We have planning permission to build two new houses on an infill site which has existing residential properties on each side and to the rear. The boundaries are defined by wooden fencing, some in very poor condition. It's a fairly tight site and we will be building up to about a metre from each side boundary - and the adjoining properties are also close to the boundaries. Other than planning and building control, are there any other legal obligations we need to be aware of?


Under section 6 of the Party Wall Act 1996 if your development is going to involve either:

  • building foundations deeper than those of the adjoining owner's building, within three metres of that building; or
  • building foundations within six metres of the adjoining owner's building, if those foundations will bisect a line drawn at 45% downwards from the adjoining owner's foundations,

then, in either case, the Act requires you to serve a written notice on the adjoining owner, at least one month before you start work.

The notice must give details of the works which you plan to carry out, with drawings and sections, and must also detail any strengthening or underpinning work that you intend to carry out to the adjoining owner's building. The adjoining owner can require you to carry out any necessary strengthening or underpinning work.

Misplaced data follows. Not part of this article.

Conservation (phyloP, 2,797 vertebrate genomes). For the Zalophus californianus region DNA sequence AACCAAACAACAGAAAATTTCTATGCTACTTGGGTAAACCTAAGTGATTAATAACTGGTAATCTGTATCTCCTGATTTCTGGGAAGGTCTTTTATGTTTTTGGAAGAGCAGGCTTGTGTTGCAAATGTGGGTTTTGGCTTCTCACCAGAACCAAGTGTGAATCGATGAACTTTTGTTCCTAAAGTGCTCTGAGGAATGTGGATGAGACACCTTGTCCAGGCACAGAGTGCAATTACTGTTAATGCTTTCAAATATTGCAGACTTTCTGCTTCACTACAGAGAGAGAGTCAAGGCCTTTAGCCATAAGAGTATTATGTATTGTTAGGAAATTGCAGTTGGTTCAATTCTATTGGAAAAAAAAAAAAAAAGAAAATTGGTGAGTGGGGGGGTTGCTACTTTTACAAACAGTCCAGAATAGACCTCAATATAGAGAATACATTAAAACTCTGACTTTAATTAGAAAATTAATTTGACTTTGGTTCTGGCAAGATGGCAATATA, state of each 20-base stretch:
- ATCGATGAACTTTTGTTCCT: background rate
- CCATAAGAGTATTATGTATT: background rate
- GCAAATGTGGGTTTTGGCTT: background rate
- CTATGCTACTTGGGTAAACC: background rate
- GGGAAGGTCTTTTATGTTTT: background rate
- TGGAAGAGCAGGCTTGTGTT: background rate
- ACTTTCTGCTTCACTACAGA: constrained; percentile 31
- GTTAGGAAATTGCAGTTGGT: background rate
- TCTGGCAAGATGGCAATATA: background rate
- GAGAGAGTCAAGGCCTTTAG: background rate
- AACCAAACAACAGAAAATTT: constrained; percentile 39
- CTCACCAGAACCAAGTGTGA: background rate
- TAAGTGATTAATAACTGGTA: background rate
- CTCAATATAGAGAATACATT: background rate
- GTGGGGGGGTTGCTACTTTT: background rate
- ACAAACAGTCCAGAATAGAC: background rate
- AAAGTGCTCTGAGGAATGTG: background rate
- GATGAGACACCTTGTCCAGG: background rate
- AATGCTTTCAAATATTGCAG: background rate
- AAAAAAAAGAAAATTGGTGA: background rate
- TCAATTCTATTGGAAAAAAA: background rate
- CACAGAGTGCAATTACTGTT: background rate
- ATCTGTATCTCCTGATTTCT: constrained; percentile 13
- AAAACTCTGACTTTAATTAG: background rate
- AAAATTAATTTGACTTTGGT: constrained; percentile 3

The adjoining owner then has 14 days in which consent to your proposals. If he does not consent within this period, there is a deemed dispute between the parties, which is to be dealt with under section 10 of the Act. This provides for the appointment of one or more party wall surveyors who are charged with producing an award which determines the right to carry out work, the time and manner of executing that work, and any related matters.

The Act provides that if any damage is caused by your work, then you are responsible for it. It is therefore good practice, whether or not party wall surveyors are involved, for a schedule of condition to be prepared for each adjoining property, in order to avoid unnecessary arguments as regards the extent of damage: unscrupulous adjoining owners do sometimes see development work on adjoining land as a blank cheque for the repair of existing cracks!

Although it does not apply in your case, the Party Wall Act also sets out detailed rules which apply where a development involves work to walls and structures which are actually on the boundary line.

As well as under the Party Wall Act, you are liable at common law for any damage that is caused by your work to the adjoining properties, including their gardens and fences.

You also need to be aware of the law of nuisance. In certain circumstances, noise, dust and other inconvenience caused by your building work can be actionable. However, the scope for this is significantly reduced by case law: you are expected to minimise noise, dust and other inconvenience by using the best modern construction practices, and if you do so you are unlikely to face legal proceedings.

In any event, it's always good practice to discuss the works with the neighbours, explaining that there will be an inevitable minimum amount of disruption, that you will put right any damage caused, and so on.

This article by David Johnson was first published in Professional Housebuilder in November 2012.